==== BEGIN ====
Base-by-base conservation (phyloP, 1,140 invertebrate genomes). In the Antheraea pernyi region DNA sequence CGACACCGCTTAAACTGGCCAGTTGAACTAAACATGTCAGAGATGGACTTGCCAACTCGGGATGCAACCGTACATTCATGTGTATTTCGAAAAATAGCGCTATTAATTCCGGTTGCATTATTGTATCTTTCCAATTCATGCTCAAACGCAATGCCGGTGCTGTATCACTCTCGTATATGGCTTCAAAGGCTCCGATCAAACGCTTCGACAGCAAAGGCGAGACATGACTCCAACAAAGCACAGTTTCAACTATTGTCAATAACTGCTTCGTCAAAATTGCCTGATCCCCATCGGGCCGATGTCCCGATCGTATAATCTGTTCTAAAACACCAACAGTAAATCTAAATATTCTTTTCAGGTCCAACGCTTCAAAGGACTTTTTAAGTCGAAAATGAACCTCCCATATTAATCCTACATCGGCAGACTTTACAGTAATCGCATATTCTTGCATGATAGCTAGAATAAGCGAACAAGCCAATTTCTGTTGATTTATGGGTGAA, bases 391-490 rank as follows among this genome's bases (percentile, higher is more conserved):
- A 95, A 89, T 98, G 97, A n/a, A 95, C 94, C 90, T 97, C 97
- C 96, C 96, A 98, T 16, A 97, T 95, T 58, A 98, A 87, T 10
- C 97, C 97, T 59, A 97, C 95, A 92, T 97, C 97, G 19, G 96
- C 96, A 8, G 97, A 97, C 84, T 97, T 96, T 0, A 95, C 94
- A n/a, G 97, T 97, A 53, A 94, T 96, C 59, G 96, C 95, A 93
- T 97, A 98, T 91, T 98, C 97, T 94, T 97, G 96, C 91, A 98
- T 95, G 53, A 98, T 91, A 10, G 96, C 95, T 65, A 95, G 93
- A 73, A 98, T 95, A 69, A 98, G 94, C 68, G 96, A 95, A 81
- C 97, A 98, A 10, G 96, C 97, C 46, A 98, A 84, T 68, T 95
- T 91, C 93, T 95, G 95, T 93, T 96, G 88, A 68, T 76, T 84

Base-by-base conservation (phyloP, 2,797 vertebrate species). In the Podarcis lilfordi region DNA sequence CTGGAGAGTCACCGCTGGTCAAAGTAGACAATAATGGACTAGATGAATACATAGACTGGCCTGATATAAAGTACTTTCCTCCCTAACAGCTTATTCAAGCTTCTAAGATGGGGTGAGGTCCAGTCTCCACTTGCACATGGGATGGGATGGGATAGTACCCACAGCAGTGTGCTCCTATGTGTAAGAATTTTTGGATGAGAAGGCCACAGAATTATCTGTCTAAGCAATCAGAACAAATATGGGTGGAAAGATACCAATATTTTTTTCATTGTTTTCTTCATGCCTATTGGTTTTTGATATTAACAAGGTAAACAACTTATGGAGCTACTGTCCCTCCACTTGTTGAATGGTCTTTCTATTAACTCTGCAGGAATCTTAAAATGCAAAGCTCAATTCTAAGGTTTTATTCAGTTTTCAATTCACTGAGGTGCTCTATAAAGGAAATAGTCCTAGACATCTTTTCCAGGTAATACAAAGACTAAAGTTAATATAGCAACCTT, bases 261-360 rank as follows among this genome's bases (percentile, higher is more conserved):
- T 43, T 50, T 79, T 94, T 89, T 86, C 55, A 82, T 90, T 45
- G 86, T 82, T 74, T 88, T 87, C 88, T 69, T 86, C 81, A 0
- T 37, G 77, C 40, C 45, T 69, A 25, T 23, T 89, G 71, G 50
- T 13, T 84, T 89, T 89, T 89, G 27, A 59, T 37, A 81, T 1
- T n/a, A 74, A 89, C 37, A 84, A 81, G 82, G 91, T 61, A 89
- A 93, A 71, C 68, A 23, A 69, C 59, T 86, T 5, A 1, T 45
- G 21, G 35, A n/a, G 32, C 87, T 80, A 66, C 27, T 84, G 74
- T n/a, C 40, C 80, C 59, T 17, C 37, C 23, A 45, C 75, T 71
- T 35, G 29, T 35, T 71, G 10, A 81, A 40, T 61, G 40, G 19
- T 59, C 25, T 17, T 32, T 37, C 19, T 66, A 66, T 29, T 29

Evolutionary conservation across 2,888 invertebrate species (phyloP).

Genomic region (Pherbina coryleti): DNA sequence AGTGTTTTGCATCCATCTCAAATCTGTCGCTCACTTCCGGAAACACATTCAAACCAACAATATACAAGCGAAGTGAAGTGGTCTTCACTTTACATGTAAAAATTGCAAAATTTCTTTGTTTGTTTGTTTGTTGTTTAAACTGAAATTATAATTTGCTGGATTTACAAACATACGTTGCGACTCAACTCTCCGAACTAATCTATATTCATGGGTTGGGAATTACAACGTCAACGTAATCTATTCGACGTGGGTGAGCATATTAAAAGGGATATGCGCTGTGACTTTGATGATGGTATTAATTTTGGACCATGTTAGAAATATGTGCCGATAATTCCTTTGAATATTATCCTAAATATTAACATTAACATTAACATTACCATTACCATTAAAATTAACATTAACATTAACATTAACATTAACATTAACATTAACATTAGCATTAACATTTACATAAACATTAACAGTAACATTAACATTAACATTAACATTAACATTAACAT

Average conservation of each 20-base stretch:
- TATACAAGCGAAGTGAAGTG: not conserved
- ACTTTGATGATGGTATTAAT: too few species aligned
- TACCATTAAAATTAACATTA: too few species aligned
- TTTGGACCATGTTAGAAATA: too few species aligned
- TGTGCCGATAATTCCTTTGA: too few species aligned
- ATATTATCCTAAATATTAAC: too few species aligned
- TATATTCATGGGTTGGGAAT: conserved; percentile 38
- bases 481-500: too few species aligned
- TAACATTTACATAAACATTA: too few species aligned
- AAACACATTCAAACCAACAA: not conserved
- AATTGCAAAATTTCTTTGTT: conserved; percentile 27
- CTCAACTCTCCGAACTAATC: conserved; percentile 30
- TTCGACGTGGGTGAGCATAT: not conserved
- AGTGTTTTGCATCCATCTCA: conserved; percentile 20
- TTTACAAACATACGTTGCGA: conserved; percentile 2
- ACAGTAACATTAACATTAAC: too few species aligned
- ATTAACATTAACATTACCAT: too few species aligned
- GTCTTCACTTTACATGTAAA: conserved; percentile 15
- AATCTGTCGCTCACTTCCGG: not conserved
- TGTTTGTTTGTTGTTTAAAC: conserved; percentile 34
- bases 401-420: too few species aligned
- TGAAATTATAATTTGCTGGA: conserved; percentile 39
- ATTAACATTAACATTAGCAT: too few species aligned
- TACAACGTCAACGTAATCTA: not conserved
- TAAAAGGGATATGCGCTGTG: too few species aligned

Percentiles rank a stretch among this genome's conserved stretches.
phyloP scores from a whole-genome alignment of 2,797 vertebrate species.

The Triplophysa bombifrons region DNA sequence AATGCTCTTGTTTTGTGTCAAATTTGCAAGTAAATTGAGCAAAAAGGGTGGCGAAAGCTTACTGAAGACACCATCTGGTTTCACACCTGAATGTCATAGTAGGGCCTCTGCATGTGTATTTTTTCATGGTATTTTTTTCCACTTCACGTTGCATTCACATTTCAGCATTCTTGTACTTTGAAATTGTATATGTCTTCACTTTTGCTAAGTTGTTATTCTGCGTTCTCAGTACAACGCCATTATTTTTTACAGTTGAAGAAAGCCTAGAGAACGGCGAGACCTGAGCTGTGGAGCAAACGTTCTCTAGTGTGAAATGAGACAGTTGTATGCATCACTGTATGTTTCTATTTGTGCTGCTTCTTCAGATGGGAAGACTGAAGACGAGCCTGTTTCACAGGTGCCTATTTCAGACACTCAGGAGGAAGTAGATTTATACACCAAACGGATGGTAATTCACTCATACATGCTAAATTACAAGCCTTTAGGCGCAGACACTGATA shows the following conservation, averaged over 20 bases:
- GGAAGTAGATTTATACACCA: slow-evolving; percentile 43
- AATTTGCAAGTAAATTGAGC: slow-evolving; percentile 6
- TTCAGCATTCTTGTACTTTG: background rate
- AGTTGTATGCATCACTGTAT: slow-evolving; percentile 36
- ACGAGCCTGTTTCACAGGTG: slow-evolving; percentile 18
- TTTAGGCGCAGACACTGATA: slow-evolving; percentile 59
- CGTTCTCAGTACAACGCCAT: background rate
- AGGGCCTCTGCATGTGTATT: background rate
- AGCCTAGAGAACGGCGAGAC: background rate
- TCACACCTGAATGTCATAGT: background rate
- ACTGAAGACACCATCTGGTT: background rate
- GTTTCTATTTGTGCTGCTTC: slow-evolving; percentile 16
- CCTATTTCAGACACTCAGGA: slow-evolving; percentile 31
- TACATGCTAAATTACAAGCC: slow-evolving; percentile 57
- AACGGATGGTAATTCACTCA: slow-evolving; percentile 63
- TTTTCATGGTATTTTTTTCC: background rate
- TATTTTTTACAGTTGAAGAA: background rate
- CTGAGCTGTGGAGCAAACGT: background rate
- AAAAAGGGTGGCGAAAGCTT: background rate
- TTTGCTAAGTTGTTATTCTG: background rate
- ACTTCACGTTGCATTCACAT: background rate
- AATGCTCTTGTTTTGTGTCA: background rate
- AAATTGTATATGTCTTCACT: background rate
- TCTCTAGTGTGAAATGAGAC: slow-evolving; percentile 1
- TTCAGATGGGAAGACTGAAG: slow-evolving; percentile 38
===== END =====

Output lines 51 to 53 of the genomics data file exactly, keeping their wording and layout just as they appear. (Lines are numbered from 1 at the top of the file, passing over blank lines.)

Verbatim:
Percentiles rank a stretch among this genome's conserved stretches.
phyloP scores from a whole-genome alignment of 2,797 vertebrate species.

The Triplophysa bombifrons region DNA sequence AATGCTCTTGTTTTGTGTCAAATTTGCAAGTAAATTGAGCAAAAAGGGTGGCGAAAGCTTACTGAAGACACCATCTGGTTTCACACCTGAATGTCATAGTAGGGCCTCTGCATGTGTATTTTTTCATGGTATTTTTTTCCACTTCACGTTGCATTCACATTTCAGCATTCTTGTACTTTGAAATTGTATATGTCTTCACTTTTGCTAAGTTGTTATTCTGCGTTCTCAGTACAACGCCATTATTTTTTACAGTTGAAGAAAGCCTAGAGAACGGCGAGACCTGAGCTGTGGAGCAAACGTTCTCTAGTGTGAAATGAGACAGTTGTATGCATCACTGTATGTTTCTATTTGTGCTGCTTCTTCAGATGGGAAGACTGAAGACGAGCCTGTTTCACAGGTGCCTATTTCAGACACTCAGGAGGAAGTAGATTTATACACCAAACGGATGGTAATTCACTCATACATGCTAAATTACAAGCCTTTAGGCGCAGACACTGATA shows the following conservation, averaged over 20 bases: